Every year, the school hosts a show of multiple one act plays that illustrate a variety of different things. This year, the One Acts features a play written by Eliza Bender (12) called “Teens of Denial,” starring Spencer Kahn, Ishaan Kannan, and Bailey Hecht.
Teens of Denial is about a high school student named Jeff, who considers himself to be a hypebeast, someone who follows the latest trends in fashion and adjusts their look in order to reflect those trends. He desires to become a rapper on SoundCloud, yet he is not very good at rapping, nor is he very smart. While attempting everything he can to succeed in his rapping career, he encounters two kids, Parker and Genevieve, who believe they are intellectuals. Through a chain of events, the kids help him with his rap beats and lyrics.
“On the surface, it’s a play about music, but looking deeper, it’s a play about authenticity, and how much we value what others think of us,” assistant director Jacob Dylan Chin (12) said.
The play features many high energy scenes in its ridiculous nature, Vanhentenryck said. “The play is always making fun of itself, and making fun of its generation.” The play additionally illustrates a very laid back vibe, in which jokes are constantly made, Vanhentenryck said.
“A lot of the characters in the show are very stereotypical, but on purpose, and a lot of comedy comes from that,” said Ishaan Kannan (12), who plays Parker.
“Jeff is a stereotypical hypebeast; he’s very into hypebeast culture, supreme clothes, and Soundcloud,” said Spencer Kahn (12), who plays Jeff. “That’s what this show is: a time capsule of 2018 and he’s a product of his time.”
According to Kannan, “Parker is a music nerd, but he also has a big superiority complex about it at first, and the starting point for his growth is when he meets Jeff, who’s a hypebeast and a really bad rapper.”
Meanwhile, Bailey Hecht (9), who plays Genevieve, has found this role very different than many of her previous roles. “In other productions I’ve been cast as the comic relief; typically the characters that I play are overtly funny like a Disney Channel show, smiling and looking at the audience while waiting for a laugh,” she said. “However, this time my character is inadvertently funny. It’s a different sense of humor.”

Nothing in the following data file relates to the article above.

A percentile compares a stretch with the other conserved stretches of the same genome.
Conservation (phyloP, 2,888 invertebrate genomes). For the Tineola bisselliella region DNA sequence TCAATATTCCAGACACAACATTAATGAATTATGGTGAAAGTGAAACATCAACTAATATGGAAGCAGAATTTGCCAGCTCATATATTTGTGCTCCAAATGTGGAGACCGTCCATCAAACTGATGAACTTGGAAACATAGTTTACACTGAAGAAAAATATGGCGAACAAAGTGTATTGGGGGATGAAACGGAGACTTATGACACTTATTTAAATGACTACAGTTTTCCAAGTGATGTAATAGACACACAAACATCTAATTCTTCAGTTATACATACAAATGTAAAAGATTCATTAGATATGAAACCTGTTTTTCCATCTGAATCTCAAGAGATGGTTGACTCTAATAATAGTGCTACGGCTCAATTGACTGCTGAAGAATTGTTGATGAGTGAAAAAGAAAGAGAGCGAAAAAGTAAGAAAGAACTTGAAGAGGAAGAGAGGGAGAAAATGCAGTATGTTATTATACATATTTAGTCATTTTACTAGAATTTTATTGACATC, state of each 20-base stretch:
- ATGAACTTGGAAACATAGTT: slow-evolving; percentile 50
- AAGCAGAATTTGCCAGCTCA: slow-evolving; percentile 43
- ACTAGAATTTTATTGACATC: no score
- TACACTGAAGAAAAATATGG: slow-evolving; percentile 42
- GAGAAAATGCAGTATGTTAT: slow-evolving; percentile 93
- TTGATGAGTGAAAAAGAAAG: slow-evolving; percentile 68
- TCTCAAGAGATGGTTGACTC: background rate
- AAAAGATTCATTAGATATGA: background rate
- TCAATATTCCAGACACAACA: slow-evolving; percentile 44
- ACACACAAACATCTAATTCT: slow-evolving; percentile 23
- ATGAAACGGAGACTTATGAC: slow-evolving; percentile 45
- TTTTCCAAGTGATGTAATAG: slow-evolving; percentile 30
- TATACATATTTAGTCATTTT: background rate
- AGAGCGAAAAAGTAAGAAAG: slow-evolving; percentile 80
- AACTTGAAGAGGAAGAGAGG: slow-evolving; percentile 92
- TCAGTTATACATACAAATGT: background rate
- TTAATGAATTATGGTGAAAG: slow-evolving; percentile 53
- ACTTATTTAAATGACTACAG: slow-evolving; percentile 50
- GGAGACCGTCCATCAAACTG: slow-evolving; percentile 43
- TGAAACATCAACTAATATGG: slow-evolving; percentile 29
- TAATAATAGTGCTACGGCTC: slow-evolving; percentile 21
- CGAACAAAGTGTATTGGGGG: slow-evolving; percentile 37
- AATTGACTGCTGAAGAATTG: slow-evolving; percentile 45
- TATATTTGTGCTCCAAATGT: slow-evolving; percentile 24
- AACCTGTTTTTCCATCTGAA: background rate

All of the raps in the play were written by Bender. “When I get really stressed, one of the things that I’ll do is freestyle rap to myself,” Bender said. “Most of the raps from this play were ones I came up with in 20 minutes.”
The play deals with some controversial topics, such as the appropriation of rap culture by the white community. In order to make sure the actors properly understood the history of rap music, Mr. Brooks gave the cast a workshop about the culture of rap.
“We did bring up several topics that are hinted at/referenced in the play; among them was the use of the N-word and the tacit understanding of who can use it and who cannot and to whom it may refer,” Brooks said. “Additionally, we discussed the inherent misogyny in many rap lyrics and how many people in the arts form despair at its prevalence.”
“There’s a lot of elements of Jeff’s character where, in the parody of the hypebeast culture, he just misses the emotional connection to rap,” Kahn said. “He doesn’t understand a lot of the history behind it, so a lot of what you hear in the show is someone with a very surface-level understanding of rap which makes it very entertaining but also possibly problematic.”
“In the play Jeff, or J-Boy is a dilettante, and not worthy of the title “rapper” in the play,” Brooks said. “He’s a sort of clown character that is using and is used by those who like to identify with the rap community for their own personal gain or a feather in their cap of identity.
Bender was conscious of the history of rap while writing the play, but it was not her top priority, which was to make the play enjoyable and humorous. “I know a lot about the history of rap, but I didn’t really think about it while I was writing this play because it’s not all about indie music versus rap; it’s about teen culture and fads,” Bender said.
The play also centers around a knowledge of Music Theory and musical terminology, which were difficult for the cast to understand at first. “A whole plot point is centered around one rap which has a parallel perfect interval, and I didn’t know what any of those words meant in a musical context,” Chin said.
“I really enjoy the friendships I’ve made and the fun times we’ve shared,” Hecht said. “It was great to act alongside and be directed by the more experienced upperclassmen, and it’s been a great experience being a part of the HMTC.”